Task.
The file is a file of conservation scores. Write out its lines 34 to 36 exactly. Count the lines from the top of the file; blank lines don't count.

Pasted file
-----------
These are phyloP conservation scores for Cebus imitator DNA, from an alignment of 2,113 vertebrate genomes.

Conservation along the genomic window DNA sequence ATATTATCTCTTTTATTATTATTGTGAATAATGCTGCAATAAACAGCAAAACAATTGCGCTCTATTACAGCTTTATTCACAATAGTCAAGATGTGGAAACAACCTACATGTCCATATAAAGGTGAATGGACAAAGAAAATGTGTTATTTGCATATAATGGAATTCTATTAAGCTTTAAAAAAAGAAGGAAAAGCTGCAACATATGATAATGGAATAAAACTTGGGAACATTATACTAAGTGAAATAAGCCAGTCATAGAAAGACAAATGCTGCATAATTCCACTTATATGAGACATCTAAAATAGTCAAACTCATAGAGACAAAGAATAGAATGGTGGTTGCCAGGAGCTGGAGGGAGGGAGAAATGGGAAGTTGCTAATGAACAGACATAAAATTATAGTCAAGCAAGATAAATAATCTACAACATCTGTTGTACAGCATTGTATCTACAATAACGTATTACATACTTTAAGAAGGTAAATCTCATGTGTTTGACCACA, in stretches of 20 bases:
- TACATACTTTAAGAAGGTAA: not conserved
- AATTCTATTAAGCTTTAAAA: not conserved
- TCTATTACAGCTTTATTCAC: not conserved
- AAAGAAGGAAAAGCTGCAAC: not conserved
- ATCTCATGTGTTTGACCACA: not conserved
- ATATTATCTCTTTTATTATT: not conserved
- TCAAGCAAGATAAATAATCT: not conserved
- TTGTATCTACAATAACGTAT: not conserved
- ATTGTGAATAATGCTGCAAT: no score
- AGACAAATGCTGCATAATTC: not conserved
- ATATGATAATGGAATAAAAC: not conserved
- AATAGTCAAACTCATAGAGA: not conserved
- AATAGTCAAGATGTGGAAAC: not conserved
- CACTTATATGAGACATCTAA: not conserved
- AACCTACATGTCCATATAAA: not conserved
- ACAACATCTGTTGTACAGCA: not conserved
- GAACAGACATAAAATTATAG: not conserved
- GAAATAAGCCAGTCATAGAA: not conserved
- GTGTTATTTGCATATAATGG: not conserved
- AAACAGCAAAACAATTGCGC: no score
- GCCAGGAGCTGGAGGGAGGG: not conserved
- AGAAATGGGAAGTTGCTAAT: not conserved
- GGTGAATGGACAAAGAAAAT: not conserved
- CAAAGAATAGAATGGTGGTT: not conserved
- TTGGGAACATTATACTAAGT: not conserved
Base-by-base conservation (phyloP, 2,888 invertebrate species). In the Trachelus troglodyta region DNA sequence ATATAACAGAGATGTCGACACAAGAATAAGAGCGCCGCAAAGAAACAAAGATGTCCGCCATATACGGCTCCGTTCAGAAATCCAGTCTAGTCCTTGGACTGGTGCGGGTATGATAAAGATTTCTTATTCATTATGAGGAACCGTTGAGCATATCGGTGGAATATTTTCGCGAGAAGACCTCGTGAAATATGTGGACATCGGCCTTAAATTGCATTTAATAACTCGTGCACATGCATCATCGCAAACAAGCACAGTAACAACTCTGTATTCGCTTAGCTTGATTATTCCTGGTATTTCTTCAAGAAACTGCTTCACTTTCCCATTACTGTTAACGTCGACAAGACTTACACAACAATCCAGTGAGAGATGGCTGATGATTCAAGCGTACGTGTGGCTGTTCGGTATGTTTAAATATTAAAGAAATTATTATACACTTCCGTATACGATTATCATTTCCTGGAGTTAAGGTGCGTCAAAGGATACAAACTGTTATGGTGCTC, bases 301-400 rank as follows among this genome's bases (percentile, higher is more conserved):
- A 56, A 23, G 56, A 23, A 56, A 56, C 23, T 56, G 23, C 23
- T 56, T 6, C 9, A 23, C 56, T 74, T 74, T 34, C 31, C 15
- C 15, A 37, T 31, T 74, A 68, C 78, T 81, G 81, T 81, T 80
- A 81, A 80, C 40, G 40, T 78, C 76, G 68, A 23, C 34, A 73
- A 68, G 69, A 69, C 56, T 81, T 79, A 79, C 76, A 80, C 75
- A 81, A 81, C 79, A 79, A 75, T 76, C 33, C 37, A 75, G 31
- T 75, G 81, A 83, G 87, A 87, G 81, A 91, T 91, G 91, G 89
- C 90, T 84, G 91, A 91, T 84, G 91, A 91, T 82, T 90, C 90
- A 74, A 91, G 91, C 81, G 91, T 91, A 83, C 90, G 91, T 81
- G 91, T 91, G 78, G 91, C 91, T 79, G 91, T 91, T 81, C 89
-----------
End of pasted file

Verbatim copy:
- A 81, A 81, C 79, A 79, A 75, T 76, C 33, C 37, A 75, G 31
- T 75, G 81, A 83, G 87, A 87, G 81, A 91, T 91, G 91, G 89
- C 90, T 84, G 91, A 91, T 84, G 91, A 91, T 82, T 90, C 90